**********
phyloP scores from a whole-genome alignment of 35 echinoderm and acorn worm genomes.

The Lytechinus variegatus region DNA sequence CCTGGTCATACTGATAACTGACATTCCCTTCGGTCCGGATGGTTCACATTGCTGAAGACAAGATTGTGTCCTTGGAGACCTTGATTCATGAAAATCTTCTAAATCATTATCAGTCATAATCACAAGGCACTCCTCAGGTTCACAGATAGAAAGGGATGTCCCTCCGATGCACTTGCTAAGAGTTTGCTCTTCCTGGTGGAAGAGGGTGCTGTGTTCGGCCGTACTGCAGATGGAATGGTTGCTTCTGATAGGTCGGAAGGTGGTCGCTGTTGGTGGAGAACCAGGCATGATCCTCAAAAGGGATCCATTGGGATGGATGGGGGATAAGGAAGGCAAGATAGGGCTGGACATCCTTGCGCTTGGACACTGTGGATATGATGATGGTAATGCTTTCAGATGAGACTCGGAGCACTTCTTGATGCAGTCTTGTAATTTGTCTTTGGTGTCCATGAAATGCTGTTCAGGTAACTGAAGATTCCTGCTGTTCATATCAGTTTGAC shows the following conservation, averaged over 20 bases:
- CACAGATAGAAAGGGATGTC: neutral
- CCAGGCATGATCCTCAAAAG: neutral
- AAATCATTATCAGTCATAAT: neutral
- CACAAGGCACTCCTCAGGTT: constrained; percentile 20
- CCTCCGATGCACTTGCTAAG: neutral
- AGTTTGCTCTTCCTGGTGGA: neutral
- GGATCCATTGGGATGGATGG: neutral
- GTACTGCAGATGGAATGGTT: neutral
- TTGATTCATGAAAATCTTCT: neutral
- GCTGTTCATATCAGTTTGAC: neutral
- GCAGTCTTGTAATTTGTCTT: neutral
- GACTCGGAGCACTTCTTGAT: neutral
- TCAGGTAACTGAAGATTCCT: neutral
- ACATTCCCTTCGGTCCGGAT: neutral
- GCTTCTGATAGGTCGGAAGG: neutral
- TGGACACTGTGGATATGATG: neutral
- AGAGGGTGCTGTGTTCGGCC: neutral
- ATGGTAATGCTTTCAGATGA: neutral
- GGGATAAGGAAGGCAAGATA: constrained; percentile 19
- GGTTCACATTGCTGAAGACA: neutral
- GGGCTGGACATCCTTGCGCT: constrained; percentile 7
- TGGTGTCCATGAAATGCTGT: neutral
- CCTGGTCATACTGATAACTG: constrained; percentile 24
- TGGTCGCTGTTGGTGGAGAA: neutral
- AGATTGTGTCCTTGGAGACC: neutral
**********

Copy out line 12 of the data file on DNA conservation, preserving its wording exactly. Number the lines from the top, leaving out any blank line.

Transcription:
- GCTGTTCATATCAGTTTGAC: neutral